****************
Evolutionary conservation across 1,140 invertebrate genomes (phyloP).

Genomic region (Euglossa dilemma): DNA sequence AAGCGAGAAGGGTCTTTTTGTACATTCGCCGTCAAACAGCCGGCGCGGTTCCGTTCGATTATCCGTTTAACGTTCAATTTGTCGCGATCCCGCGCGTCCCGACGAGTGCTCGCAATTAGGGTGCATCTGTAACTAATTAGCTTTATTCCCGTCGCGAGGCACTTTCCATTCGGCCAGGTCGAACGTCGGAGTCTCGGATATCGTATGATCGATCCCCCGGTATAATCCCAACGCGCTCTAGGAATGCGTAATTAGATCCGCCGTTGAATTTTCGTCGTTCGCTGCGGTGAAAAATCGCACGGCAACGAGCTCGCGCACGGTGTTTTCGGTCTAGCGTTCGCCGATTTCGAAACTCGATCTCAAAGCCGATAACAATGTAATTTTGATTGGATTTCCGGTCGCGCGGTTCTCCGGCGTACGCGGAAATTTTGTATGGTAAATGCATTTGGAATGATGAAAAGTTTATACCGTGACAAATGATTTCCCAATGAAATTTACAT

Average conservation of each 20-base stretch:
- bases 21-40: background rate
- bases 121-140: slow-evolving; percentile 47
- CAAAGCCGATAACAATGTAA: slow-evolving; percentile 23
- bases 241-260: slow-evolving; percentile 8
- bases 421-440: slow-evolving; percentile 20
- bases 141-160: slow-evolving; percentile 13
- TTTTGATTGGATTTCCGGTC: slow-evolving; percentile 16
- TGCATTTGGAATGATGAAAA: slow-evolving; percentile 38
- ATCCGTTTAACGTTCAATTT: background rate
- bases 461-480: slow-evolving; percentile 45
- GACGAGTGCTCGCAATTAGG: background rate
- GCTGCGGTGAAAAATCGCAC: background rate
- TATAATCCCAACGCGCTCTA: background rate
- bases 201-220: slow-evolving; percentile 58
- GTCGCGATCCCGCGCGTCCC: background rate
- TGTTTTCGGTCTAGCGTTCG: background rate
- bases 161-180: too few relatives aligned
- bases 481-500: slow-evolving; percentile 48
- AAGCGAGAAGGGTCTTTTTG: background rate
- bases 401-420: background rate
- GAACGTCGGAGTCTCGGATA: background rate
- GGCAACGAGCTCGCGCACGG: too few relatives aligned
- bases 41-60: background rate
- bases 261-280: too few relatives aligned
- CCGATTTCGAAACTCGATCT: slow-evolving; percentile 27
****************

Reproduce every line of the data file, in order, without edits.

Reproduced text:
Evolutionary conservation across 1,140 invertebrate genomes (phyloP).

Genomic region (Euglossa dilemma): DNA sequence AAGCGAGAAGGGTCTTTTTGTACATTCGCCGTCAAACAGCCGGCGCGGTTCCGTTCGATTATCCGTTTAACGTTCAATTTGTCGCGATCCCGCGCGTCCCGACGAGTGCTCGCAATTAGGGTGCATCTGTAACTAATTAGCTTTATTCCCGTCGCGAGGCACTTTCCATTCGGCCAGGTCGAACGTCGGAGTCTCGGATATCGTATGATCGATCCCCCGGTATAATCCCAACGCGCTCTAGGAATGCGTAATTAGATCCGCCGTTGAATTTTCGTCGTTCGCTGCGGTGAAAAATCGCACGGCAACGAGCTCGCGCACGGTGTTTTCGGTCTAGCGTTCGCCGATTTCGAAACTCGATCTCAAAGCCGATAACAATGTAATTTTGATTGGATTTCCGGTCGCGCGGTTCTCCGGCGTACGCGGAAATTTTGTATGGTAAATGCATTTGGAATGATGAAAAGTTTATACCGTGACAAATGATTTCCCAATGAAATTTACAT

Average conservation of each 20-base stretch:
- bases 21-40: background rate
- bases 121-140: slow-evolving; percentile 47
- CAAAGCCGATAACAATGTAA: slow-evolving; percentile 23
- bases 241-260: slow-evolving; percentile 8
- bases 421-440: slow-evolving; percentile 20
- bases 141-160: slow-evolving; percentile 13
- TTTTGATTGGATTTCCGGTC: slow-evolving; percentile 16
- TGCATTTGGAATGATGAAAA: slow-evolving; percentile 38
- ATCCGTTTAACGTTCAATTT: background rate
- bases 461-480: slow-evolving; percentile 45
- GACGAGTGCTCGCAATTAGG: background rate
- GCTGCGGTGAAAAATCGCAC: background rate
- TATAATCCCAACGCGCTCTA: background rate
- bases 201-220: slow-evolving; percentile 58
- GTCGCGATCCCGCGCGTCCC: background rate
- TGTTTTCGGTCTAGCGTTCG: background rate
- bases 161-180: too few relatives aligned
- bases 481-500: slow-evolving; percentile 48
- AAGCGAGAAGGGTCTTTTTG: background rate
- bases 401-420: background rate
- GAACGTCGGAGTCTCGGATA: background rate
- GGCAACGAGCTCGCGCACGG: too few relatives aligned
- bases 41-60: background rate
- bases 261-280: too few relatives aligned
- CCGATTTCGAAACTCGATCT: slow-evolving; percentile 27